As noted in our earlier post, noncommercial TV and radio stations which use automatic dialing equipment in connection with their fund-raising activities will need to be careful to comply with the new rules. Historically, charitable and political organizations have been allowed to call numbers on the FTC’s “Do Not Call” list because their calls are deemed to be noncommercial and, thus, entitled to greater First Amendment protection. But the FCC’s new PSAP Do-Not-Call regime does not include any such exemption. Since it does impose very serious penalties for violations, attention should be paid by anyone using automatic dialing equipment.
While the PSAP Do-Not-Call rules were adopted by the Commission last October, they did not become effective immediately. That’s because some aspects of those rules needed first to be run through the Paperwork Reduction Act drill at the Office of Management and Budget (OMB). According to a notice published in the Federal Register, however, OMB has now signed off on the rules (principally, Section 64.1202). As a result, they have become effective as of March 26, 2013.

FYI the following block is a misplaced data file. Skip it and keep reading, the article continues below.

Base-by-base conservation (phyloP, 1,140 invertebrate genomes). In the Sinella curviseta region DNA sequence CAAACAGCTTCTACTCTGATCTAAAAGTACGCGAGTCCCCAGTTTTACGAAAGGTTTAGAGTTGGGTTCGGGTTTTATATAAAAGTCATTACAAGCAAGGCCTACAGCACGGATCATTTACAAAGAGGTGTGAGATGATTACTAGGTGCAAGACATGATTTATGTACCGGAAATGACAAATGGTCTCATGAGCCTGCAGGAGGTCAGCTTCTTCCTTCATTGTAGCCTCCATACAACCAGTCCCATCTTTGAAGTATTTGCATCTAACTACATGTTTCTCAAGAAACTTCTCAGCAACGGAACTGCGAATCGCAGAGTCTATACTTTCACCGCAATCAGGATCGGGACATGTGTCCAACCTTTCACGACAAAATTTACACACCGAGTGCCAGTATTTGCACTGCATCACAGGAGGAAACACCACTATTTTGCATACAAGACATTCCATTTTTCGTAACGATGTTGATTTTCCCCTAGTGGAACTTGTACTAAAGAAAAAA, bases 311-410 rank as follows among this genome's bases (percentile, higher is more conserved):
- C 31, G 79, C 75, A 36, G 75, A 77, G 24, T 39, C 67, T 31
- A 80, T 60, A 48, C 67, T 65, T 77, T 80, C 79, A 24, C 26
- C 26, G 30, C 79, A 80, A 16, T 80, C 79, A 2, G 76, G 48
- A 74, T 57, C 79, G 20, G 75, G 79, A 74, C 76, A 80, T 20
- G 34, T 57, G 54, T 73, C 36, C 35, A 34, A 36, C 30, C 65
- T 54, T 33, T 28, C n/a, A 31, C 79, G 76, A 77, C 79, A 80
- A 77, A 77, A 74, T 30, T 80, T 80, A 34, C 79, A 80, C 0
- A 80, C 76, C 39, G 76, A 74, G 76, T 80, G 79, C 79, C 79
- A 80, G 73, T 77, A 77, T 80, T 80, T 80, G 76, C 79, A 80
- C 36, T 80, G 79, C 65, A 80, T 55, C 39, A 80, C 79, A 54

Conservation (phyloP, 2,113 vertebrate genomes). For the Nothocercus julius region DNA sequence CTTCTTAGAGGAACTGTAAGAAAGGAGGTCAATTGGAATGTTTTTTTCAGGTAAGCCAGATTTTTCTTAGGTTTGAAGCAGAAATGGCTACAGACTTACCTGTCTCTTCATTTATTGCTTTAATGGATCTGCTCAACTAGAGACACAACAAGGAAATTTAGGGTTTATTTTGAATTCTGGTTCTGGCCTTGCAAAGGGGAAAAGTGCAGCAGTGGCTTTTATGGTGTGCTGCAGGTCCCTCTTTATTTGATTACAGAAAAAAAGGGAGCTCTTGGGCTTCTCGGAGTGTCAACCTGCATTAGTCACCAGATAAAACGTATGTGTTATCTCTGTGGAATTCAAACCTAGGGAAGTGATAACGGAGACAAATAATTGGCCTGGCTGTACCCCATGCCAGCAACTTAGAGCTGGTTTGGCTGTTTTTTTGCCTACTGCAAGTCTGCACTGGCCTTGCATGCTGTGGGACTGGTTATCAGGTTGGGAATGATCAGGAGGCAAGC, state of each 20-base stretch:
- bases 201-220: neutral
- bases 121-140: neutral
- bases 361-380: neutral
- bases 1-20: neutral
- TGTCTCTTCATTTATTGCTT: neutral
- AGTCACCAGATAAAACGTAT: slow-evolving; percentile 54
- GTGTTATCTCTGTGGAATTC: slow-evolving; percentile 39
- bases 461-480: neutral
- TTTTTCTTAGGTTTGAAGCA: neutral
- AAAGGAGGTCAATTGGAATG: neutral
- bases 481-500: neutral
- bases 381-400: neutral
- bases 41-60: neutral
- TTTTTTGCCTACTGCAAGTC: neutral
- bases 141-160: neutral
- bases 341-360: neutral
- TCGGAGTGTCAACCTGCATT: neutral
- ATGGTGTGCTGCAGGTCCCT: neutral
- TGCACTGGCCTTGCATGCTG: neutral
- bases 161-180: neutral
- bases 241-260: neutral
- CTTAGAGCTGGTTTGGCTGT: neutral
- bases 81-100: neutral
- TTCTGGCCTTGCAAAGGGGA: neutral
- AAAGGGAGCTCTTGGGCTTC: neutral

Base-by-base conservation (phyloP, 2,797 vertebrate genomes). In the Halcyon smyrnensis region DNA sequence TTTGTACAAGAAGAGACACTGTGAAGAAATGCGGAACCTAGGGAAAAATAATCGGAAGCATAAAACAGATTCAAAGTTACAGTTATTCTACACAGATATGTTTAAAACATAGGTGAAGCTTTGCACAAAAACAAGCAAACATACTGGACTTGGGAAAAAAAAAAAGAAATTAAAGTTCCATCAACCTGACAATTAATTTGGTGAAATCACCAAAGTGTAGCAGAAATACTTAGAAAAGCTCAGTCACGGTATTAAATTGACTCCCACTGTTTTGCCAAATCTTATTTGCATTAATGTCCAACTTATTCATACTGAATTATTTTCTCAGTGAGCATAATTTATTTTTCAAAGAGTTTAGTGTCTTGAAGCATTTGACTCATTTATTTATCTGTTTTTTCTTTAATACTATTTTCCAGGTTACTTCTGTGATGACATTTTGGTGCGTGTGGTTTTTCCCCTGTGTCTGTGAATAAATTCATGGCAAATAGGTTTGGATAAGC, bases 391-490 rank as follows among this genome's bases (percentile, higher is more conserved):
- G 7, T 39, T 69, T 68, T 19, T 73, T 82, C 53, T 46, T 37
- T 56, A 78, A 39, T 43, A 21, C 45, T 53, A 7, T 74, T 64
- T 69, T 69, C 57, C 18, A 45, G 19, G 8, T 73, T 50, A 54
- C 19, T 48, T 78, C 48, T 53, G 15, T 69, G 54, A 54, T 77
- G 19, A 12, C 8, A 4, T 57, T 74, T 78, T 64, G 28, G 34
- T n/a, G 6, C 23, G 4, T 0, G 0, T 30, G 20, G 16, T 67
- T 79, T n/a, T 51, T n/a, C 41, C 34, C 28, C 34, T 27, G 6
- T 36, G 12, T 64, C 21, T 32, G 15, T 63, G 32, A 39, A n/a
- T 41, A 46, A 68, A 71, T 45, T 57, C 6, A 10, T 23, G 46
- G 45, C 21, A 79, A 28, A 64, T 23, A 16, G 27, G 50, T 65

But just because the underlying rules are now effective does not mean that the PSAP Do-Not-Call registry is yet up and running. In its Federal Register notice, the Commission advises that, “[o]nce the operational details of the PSAP Do-Not-Call Registry have been finalized”, the Commission will be issuing a public notice alerting affected entities of the date by which compliance must begin. Check back here for updates.
Supreme Court rejection may be the end of the road for the upstart, Internet-based MVPD wannabe.
It looks like the Supreme Court may have dumped a final, fatal treatment of Roundup on ivi, Inc. In a standard nine-word order (“The petition for a writ of certiorari is denied.”), the Supremes unceremoniously rejected ivi’s last-gasp effort to get out from under the preliminary injunction imposed by the federal District Court in NYC two years ago. As a result, ivi is still barred from operating in the Second Circuit, and its future prospects are decidedly dim.
We’ve reported on several occasions on ivi. It’s one of a handful of companies seeking to revolutionize television viewing by making broadcast signals available to viewers via the Internet. ivi’s approach involves a liberal interpretation of the Copyright Act that would allow it to stream television programming directly to your computer, tablet or smartphone.